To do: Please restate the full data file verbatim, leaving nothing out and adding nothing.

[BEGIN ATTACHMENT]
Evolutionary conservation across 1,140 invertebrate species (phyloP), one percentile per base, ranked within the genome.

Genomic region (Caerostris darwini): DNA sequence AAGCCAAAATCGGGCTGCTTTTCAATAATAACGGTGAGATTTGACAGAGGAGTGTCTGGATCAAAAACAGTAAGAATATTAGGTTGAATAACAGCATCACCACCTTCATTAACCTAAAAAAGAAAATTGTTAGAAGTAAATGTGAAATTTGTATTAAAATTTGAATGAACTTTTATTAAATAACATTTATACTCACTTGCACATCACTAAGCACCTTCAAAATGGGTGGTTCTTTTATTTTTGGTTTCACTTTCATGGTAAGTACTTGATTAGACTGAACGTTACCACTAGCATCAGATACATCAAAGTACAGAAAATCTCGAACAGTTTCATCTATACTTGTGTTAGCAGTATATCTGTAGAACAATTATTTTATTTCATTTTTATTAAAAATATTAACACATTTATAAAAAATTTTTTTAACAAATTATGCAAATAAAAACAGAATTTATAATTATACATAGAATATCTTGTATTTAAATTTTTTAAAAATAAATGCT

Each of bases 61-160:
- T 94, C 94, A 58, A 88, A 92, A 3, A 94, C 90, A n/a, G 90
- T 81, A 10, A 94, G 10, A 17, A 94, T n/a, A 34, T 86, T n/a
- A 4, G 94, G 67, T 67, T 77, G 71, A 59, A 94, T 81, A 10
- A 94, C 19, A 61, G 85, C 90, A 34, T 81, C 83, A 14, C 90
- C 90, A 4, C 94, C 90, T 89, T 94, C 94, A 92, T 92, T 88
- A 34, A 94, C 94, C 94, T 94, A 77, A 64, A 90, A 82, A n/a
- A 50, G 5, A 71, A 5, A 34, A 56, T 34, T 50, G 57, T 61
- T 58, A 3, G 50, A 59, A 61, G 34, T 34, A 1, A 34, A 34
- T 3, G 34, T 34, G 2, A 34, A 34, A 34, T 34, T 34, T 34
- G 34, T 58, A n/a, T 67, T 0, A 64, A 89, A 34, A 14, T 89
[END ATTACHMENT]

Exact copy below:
Evolutionary conservation across 1,140 invertebrate species (phyloP), one percentile per base, ranked within the genome.

Genomic region (Caerostris darwini): DNA sequence AAGCCAAAATCGGGCTGCTTTTCAATAATAACGGTGAGATTTGACAGAGGAGTGTCTGGATCAAAAACAGTAAGAATATTAGGTTGAATAACAGCATCACCACCTTCATTAACCTAAAAAAGAAAATTGTTAGAAGTAAATGTGAAATTTGTATTAAAATTTGAATGAACTTTTATTAAATAACATTTATACTCACTTGCACATCACTAAGCACCTTCAAAATGGGTGGTTCTTTTATTTTTGGTTTCACTTTCATGGTAAGTACTTGATTAGACTGAACGTTACCACTAGCATCAGATACATCAAAGTACAGAAAATCTCGAACAGTTTCATCTATACTTGTGTTAGCAGTATATCTGTAGAACAATTATTTTATTTCATTTTTATTAAAAATATTAACACATTTATAAAAAATTTTTTTAACAAATTATGCAAATAAAAACAGAATTTATAATTATACATAGAATATCTTGTATTTAAATTTTTTAAAAATAAATGCT

Each of bases 61-160:
- T 94, C 94, A 58, A 88, A 92, A 3, A 94, C 90, A n/a, G 90
- T 81, A 10, A 94, G 10, A 17, A 94, T n/a, A 34, T 86, T n/a
- A 4, G 94, G 67, T 67, T 77, G 71, A 59, A 94, T 81, A 10
- A 94, C 19, A 61, G 85, C 90, A 34, T 81, C 83, A 14, C 90
- C 90, A 4, C 94, C 90, T 89, T 94, C 94, A 92, T 92, T 88
- A 34, A 94, C 94, C 94, T 94, A 77, A 64, A 90, A 82, A n/a
- A 50, G 5, A 71, A 5, A 34, A 56, T 34, T 50, G 57, T 61
- T 58, A 3, G 50, A 59, A 61, G 34, T 34, A 1, A 34, A 34
- T 3, G 34, T 34, G 2, A 34, A 34, A 34, T 34, T 34, T 34
- G 34, T 58, A n/a, T 67, T 0, A 64, A 89, A 34, A 14, T 89